Most of my recent blogs have centered on craft breweries in the Inland Empire, along with allied events and activities, because these stories also appear in 909 Magazine. As noted many times, the craft beer industry continues to grow locally, and the established breweries just keep getting better, as evidenced by recent developments.
Special congratulations to the “dean” of the local breweries, Dale Bros. Brewery, which was awarded the Small Business of the Year in the 41st Assembly District by Assembly member Chris Holden’s office.
Critically acclaimed Claremont Craft Ales is celebrating its third anniversary with a major commemorative event on July 11, while Rök House Brewing Co. in Upland, Sanctum Brewing Company in Pomona and Hamilton Family Brewery in Rancho Cucamonga all recently commemorated their respective first anniversaries with special events. A new Oggi’s Sports, Brewhouse and Pizza is under construction at the Colonies in Upland and due to open before the end of the year.
While the Inland Empire may have a large cluster of craft breweries compared to other Southern California regions, the local area is still a small piece of the pie when compared to San Diego County, where, at last count, there are 110 small or craft breweries currently in operation. The North County city of Vista alone, with a population of fewer than 100,000 residents, has 11 breweries or tasting rooms.
A trip to San Diego County breweries is like a guided tour of the stars. It’s similar to a wine tasting trip to Napa Valley or Paso Robles, except instead of traversing among beautiful hillside vineyards, most of the stops are at nondescript industrial parks. But even that’s changing, thanks to the incredible atmosphere at palatial Stone Brewing World Bistro and Gardens along the Escondido hillside. Other breweries are finding their way into more traditional restaurant settings, with full food and beverage offerings.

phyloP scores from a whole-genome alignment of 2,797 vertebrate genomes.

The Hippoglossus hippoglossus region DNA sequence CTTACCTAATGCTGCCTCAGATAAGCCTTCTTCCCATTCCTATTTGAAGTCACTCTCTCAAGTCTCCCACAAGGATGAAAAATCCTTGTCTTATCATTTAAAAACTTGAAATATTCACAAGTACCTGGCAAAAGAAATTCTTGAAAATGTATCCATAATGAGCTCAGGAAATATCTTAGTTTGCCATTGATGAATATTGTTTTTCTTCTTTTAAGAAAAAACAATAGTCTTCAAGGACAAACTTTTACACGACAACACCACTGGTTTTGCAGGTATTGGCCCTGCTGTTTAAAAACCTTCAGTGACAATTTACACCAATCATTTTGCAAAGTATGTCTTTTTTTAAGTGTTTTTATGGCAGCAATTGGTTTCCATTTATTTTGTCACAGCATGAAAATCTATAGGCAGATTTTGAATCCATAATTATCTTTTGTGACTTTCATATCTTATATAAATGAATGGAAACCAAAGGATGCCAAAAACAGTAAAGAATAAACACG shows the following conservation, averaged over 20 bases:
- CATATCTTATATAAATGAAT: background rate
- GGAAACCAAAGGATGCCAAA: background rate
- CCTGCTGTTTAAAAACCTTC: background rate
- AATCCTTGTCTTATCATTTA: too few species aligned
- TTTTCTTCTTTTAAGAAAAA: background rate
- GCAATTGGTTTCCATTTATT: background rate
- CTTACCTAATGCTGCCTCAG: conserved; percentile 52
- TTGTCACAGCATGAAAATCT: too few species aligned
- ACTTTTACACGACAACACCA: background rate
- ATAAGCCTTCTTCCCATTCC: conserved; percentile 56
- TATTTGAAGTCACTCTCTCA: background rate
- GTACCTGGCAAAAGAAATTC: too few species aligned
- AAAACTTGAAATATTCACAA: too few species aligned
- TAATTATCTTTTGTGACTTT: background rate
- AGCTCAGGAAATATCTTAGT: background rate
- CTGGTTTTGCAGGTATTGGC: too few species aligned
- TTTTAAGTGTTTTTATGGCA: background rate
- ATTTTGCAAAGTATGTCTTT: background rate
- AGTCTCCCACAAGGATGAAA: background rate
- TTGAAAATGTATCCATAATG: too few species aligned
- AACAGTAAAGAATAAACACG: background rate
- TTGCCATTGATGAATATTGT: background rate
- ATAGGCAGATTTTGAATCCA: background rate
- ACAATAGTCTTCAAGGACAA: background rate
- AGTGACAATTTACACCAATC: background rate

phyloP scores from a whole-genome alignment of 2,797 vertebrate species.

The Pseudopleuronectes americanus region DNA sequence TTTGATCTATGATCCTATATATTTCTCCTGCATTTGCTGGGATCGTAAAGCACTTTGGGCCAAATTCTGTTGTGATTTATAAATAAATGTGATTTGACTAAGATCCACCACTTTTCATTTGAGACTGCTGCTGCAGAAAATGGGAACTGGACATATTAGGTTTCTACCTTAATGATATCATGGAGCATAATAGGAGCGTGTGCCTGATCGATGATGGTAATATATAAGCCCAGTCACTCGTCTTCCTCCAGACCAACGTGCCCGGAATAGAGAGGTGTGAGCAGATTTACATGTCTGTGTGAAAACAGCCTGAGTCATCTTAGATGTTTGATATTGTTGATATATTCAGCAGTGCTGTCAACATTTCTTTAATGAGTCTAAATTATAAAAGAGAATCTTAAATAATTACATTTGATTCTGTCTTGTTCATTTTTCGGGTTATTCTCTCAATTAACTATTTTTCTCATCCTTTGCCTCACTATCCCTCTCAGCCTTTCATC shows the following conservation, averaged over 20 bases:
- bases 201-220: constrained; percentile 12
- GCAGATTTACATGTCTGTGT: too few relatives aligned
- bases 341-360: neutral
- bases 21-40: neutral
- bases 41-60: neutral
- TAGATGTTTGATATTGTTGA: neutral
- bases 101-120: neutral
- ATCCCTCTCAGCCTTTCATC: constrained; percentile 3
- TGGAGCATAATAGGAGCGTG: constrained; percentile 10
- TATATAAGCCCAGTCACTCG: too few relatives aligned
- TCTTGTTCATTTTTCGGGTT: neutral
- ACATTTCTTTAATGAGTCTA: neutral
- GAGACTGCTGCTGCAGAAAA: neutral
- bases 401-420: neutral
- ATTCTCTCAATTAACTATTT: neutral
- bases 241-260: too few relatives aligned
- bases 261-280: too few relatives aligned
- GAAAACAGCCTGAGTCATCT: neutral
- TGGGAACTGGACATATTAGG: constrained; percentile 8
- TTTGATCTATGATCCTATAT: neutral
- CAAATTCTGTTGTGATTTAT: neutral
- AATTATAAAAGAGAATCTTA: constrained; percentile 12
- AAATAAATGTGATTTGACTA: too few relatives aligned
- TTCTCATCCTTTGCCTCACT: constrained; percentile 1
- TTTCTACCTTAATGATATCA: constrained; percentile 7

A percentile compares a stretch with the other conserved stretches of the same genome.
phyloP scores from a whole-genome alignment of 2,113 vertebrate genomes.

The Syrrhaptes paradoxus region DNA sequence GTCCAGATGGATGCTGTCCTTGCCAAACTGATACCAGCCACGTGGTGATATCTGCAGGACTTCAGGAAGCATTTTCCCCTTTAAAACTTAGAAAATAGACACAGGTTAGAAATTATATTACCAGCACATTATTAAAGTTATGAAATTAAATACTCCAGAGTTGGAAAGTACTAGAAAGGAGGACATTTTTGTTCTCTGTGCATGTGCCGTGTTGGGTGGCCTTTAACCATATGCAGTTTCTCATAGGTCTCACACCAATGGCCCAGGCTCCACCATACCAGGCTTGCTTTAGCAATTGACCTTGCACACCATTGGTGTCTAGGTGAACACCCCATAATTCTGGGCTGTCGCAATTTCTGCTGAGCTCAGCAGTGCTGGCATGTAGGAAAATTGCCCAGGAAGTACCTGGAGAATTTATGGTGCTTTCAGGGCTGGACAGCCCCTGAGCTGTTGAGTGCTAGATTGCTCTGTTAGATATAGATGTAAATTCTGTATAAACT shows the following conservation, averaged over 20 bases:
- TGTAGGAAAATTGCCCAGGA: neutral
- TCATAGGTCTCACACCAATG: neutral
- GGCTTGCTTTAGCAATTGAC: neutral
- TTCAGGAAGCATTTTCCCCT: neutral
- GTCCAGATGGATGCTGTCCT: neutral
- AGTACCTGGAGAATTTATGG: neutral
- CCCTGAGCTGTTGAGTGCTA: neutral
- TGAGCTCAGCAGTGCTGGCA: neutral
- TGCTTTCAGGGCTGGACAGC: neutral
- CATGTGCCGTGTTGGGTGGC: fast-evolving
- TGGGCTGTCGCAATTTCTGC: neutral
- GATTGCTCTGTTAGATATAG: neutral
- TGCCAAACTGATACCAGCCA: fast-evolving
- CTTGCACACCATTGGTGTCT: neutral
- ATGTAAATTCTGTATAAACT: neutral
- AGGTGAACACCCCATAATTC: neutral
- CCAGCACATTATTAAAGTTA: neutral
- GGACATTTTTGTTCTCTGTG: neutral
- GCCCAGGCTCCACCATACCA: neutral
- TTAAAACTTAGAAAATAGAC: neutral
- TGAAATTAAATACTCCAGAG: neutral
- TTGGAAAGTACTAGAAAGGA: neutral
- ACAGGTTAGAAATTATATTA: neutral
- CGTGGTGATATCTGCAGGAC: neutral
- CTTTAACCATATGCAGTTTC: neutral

Known worldwide for its hoppy West Coast India Pale Ale style beers, San Diego County is truly that much more advanced in the craft beer world than the rest of the country. It is widely considered to be the Craft Beer Capital of the United States and has become one of the world’s great craft beer regions. California ranks as the nation’s No. 1 craft brewery state, and San Diego accounts for about 25 percent of the California breweries. The region is a travel destination for beer lovers to experience some of the best beer in the world. I’ve chatted with people who’ve traveled from across the country specifically to visit The Lost Abbey/Port Brewing, Stone and other San Diego breweries as part of their West Coast “beercation.”
Almost everywhere you turn is an opportunity to sample another brewery’s offerings. But it’s the quality of the brews that outshines the large quantity of breweries. They’ve simply taken beer to a higher level.
San Diego County brewers won 14 medals at last fall’s Great American Beer Festival in Denver, the nation’s largest beer competition and the most prestigious awards in the industry. San Diego brewers also earned 11 medals at the 2014 World Beer Cup, which claims to be the most prestigious in the world.
The county’s growth and success has resulted in numerous newspaper and magazine stories, television features and a recent PBS documentary called “Kings of the Craft.”
Total annual industry sales of San Diego-brewed beers neared $850 million last year – a $90 million increase over 2013. The industry’s economic impact to the county was estimated at $600 million in 2014, according to the latest updated report by National University System Institute for Policy Research. Local craft breweries and brewpubs are responsible for more than 6,200 jobs.